Monday, October 23, 2017

Some new research on the importance of caseworkers for the unemployed

Amelie Schiprowski:

The Role of Caseworkers in Unemployment Insurance: Evidence from Unplanned Absences

Caseworkers are the main human resource used to provide social services. This paper asks if, and how much, caseworkers matter for the outcomes of unemployed individuals. Using large-scale administrative data, I exploit exogenous variation in unplanned absences among Swiss UI caseworkers. I find that individuals who lose an early meeting with their caseworker stay on average 10 days longer in unemployment (5% relative to the mean). Results show large heterogeneity in the economic value of caseworkers: the effect of a foregone meeting doubles for caseworkers in the highest productivity tercile, while it is zero for caseworkers in the lowest tercile. Finally, absences induce negative spillover effects on the performance of present colleagues, who have to cover additional workload.

You can find the paper here.

I have seen this presented a couple of times at conferences and quite like it.

Sunday, October 22, 2017

Book: "K Blows Top" by Peter Carlson

Carlson, Peter. 2009. K Blows Top: A Cold War Comic Interlude, Starring Nikita Khruschev, America's Most Unlikely Tourist. PublicAffairs.

I bought this when I was in Moscow as some light travel reading. The book actually covers three trips: then-Vice President Nixon's trip to Moscow in 1959, Kruschev's grand American tour later in 1959, and Kruschev's subsequent visit to New York in 1960 to speak at the United Nations. The last of these featured the famous shoe-pounding episode. The book has the light and often humorous tone suggested by the title, but indirectly provides some serious history as well. I was reminded how seriously the public used to take the major mainstream media (and by contrast how far they have fallen in public esteem since that time). Indeed, the author makes a good argument that Kruschev's first visit was the first true modern media circus. For those too young to have experienced the cold war first hand, the book provides some sense of how it differs from our current fears.

Recommend if you are interested in the history of the cold war.

Wednesday, October 18, 2017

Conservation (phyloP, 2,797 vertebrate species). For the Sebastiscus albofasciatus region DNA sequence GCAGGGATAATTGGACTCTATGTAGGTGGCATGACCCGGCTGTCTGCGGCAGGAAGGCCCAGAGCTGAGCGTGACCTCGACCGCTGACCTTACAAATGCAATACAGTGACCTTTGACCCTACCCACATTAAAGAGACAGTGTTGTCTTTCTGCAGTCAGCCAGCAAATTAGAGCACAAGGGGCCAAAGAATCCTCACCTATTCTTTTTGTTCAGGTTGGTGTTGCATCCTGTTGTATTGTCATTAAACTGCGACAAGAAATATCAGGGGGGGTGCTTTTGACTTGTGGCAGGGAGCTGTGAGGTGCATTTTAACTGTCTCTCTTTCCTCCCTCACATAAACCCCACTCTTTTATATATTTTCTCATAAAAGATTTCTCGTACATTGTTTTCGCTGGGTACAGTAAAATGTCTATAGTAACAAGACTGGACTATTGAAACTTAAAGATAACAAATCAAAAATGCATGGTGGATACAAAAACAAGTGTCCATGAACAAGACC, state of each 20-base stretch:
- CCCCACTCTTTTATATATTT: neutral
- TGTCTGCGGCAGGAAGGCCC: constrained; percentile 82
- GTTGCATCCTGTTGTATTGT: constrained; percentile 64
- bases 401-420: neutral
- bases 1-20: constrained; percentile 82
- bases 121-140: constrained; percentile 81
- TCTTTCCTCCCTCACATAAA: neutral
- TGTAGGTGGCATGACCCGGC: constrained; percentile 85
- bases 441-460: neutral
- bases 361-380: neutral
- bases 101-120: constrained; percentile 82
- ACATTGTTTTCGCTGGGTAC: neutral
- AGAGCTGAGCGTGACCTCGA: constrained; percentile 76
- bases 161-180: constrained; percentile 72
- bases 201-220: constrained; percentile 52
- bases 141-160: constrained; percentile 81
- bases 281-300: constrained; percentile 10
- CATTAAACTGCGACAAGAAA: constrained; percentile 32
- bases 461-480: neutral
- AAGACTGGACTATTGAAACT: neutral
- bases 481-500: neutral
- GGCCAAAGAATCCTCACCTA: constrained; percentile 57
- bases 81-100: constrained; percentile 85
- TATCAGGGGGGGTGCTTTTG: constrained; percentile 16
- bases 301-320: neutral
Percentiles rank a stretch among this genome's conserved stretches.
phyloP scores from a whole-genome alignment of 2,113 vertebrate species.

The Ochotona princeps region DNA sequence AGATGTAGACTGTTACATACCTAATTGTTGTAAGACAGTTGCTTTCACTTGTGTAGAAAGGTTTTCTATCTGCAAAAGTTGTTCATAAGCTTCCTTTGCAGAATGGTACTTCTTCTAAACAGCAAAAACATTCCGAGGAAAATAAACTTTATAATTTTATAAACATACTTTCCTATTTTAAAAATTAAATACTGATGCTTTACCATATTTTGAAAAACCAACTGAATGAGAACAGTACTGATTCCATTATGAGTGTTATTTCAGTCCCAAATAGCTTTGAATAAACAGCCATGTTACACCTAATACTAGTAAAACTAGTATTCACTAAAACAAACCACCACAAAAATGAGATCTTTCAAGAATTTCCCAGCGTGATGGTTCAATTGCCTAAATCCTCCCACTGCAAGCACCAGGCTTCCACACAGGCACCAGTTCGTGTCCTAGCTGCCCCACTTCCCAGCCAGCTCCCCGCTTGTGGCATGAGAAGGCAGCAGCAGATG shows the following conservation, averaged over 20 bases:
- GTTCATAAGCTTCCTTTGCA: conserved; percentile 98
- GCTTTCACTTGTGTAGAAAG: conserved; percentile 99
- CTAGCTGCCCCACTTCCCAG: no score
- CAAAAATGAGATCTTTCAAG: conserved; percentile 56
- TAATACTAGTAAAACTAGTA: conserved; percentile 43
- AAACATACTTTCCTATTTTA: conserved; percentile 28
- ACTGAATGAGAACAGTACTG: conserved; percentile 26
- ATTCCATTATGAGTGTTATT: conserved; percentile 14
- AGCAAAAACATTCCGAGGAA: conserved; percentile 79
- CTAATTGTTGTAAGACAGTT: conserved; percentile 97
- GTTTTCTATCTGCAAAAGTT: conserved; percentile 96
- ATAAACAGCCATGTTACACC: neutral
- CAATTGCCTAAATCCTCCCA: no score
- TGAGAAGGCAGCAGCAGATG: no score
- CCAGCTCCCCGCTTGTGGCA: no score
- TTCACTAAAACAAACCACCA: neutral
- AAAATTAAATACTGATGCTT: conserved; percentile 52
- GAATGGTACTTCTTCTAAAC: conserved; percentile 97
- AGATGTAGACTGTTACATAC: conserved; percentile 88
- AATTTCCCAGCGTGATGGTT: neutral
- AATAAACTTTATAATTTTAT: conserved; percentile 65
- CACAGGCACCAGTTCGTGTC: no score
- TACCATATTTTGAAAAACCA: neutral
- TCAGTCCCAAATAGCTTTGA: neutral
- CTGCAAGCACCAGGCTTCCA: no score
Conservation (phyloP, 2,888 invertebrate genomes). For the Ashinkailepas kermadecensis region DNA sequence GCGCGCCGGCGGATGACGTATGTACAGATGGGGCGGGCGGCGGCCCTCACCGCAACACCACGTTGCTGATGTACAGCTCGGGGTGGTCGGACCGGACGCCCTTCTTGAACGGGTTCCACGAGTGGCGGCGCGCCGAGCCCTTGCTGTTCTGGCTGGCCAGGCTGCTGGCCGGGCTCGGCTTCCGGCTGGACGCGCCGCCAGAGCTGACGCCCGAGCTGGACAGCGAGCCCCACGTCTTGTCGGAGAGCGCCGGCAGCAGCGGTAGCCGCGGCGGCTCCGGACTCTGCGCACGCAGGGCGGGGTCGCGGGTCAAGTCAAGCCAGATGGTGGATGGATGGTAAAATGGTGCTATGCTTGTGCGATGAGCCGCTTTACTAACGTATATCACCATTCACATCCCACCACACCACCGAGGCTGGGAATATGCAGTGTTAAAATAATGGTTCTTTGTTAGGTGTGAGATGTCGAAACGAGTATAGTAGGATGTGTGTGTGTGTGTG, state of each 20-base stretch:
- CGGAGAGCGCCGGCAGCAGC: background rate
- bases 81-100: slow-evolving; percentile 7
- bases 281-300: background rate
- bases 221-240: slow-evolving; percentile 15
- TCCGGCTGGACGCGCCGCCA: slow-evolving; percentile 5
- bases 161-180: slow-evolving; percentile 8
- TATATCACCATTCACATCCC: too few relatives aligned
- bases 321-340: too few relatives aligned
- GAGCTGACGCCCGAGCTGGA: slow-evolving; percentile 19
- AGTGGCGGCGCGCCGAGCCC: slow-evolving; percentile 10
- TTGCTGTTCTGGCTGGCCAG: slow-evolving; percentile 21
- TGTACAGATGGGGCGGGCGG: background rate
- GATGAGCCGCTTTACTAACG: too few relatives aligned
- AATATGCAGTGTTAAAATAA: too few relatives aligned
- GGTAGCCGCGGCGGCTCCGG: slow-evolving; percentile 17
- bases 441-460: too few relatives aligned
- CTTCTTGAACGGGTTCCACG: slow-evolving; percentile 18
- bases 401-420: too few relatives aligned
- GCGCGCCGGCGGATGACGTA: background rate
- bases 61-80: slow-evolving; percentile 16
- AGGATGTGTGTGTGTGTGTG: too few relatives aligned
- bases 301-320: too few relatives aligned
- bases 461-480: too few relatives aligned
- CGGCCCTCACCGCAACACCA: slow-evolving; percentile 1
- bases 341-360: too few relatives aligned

On jerks at work

I thought this article had some good advice on dealing with jerky colleagues.

I particularly like this bit:
What if you have to sit near the sleaze?
There are mind tricks to protect your soul — ways for the situation to be less upsetting to you even though you can’t change it. My favorite is a guy at Stanford who pretends that he’s a doctor who studies “a-hole-ism.” When he sees these people in meetings, he pretends that it’s a privilege to be able to see such a rare specimen. It’s a sort of detachment — pretending you’re a doctor, just observing.
and plan to give it a go at my next meeting.

Saturday, October 14, 2017

NPR on the economics job market

Planet Money follows my student Julian Hsu around during this past economics job market.

The piece does a nice job of capturing both Julian's personality and the rush of the interviews at the Allied Social Science Association meetings.

I do think they could have worked in some additional substantive information about the market without compromising the relaxed feel of the piece.

Friday, October 13, 2017

Assorted links

1. On Donald Trump's financial acumen.

2. Some useful thoughts on saying "no", one of the very most important skills for professorial success.

3. I really enjoyed this old piece by Donald (now Deirdre) McCloskey that marginal revolution linked to a few days ago.

4. Economic Journal Watch on the (quite interesting) history of classical liberalism in China.

5. Dilbert on the economics Nobel.

Hat tip on #1 to the deputy dean and on #5 to Herr Bachmann.